According to the South Korean Central Bank's "Monetary Credit Policy Report," household debt reached 105% of GDP in the first quarter of this year, equivalent to approximately $1.5 trillion at the end of March, with a major share tied up in home mortgages.

Average home loans are equivalent to 270% of annual income.

One reason behind the debts is the soaring housing prices. In Seoul, home to nearly half of the country's population, housing prices are now among the highest in the world. The price to income ratio (PIR), which weighs the average price of a home to the average annual household income, is 12.04 in Seoul, compared to 8.4 in San Francisco, 8.2 in London and 5.4 in New York.

According to the Korea Real Estate Commission, 42.1% of all home purchases in January 2021 were by young Koreans in their 20s and 30s. For those in their 30s, the average amount borrowed is equivalent to 270% of their annual income.

Playing the stock market

At the same time, the South Korean stock market is booming. The increased demand to buy stocks has led to an increase in other loans such as credit. The ratio for Korean shareholders conducting credit financing, i.e. borrowing from securities companies to secure stock holdings, had reached 21.4 trillion won ($17.7 billion), further increasing the indebtedness of households.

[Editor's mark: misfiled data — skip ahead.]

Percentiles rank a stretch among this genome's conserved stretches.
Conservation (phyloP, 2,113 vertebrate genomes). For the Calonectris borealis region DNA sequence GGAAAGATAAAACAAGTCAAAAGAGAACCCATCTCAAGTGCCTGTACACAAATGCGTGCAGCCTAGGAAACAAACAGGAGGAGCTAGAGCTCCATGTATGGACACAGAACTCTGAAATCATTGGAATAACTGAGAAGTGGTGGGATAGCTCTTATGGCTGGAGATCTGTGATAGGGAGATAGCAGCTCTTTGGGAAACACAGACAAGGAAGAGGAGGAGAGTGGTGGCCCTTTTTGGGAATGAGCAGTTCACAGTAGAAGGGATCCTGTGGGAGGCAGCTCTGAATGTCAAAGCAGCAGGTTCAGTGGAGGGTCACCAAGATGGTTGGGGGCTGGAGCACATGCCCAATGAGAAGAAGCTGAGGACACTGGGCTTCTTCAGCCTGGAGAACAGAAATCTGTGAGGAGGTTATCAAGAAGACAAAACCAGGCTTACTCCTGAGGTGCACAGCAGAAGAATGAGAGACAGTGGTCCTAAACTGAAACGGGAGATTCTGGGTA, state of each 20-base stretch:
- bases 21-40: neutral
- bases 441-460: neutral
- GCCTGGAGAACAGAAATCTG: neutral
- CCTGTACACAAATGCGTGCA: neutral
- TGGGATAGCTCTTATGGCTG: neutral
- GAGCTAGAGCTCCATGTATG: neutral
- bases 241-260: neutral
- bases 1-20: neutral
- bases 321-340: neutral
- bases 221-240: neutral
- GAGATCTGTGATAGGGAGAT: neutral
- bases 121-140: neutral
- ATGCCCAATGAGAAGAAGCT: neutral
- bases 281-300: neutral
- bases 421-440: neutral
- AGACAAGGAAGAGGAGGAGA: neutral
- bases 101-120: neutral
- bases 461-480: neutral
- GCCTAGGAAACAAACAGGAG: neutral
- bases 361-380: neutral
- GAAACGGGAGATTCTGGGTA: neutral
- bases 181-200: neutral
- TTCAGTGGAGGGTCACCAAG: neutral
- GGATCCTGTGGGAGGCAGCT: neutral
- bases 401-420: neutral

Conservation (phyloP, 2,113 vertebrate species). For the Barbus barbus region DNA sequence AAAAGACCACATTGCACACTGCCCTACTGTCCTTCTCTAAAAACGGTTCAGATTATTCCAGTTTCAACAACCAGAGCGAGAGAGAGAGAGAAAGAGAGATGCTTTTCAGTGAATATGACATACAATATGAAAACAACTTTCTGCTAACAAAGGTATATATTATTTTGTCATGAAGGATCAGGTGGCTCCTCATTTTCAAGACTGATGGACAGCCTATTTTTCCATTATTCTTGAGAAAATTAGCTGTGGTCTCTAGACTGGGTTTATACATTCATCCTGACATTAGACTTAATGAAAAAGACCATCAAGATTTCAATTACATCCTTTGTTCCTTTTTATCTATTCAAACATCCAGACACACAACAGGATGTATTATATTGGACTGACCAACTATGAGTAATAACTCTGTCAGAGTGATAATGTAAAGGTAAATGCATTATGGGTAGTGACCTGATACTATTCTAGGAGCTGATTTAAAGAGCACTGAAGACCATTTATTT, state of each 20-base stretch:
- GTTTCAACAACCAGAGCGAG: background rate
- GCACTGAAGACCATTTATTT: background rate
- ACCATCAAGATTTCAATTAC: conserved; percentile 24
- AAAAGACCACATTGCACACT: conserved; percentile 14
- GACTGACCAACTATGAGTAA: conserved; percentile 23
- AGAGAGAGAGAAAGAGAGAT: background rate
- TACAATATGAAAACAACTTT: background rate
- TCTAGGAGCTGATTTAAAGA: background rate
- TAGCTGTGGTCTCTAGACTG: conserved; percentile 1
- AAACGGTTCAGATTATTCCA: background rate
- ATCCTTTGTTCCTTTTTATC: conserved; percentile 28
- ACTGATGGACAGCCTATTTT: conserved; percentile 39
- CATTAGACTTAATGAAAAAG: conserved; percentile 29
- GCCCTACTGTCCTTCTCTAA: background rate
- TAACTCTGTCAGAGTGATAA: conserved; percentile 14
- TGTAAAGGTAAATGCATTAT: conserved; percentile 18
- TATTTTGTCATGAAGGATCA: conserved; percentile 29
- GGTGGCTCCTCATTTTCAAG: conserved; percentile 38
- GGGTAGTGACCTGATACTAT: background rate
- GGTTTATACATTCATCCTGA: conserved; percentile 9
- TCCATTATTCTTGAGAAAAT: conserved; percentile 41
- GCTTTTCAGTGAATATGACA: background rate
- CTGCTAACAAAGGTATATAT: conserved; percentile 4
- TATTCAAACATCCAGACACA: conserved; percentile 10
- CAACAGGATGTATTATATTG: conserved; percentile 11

A 30-year-old Seoul office worker who bought stocks through various forms of borrowing was interviewed by Reuters this year, and said he was "very foolish not to take advantage of the rebound."

In addition to his 100 million won ($84,000) overdraft account, he also took out a 100 million won loan against his house in Seoul, and a 50 million won stock pledge. All of these demands on the stock market have further exacerbated the problem of household debt.

42.1% of all home purchases in January 2021 were by young Koreans in their 20s and 30s

Simon Shin/SOPA Images/ZUMA

Game of survival

In response to the accumulating financial risks, the Bank of Korea has restricted the release of loans and has announced its first interest rate hike in three years at the end of August.

But experts believe that even if banks cut loans or raise interest rates, those who need money will look for other ways to borrow, often turning to more costly institutions and mechanisms.

This all risks leading to what one can call a "debt trap," one loan piling on top of another. That brings us back to the plot of Squid Game, "Either you live or I do." South Korean society has turned into a game of survival.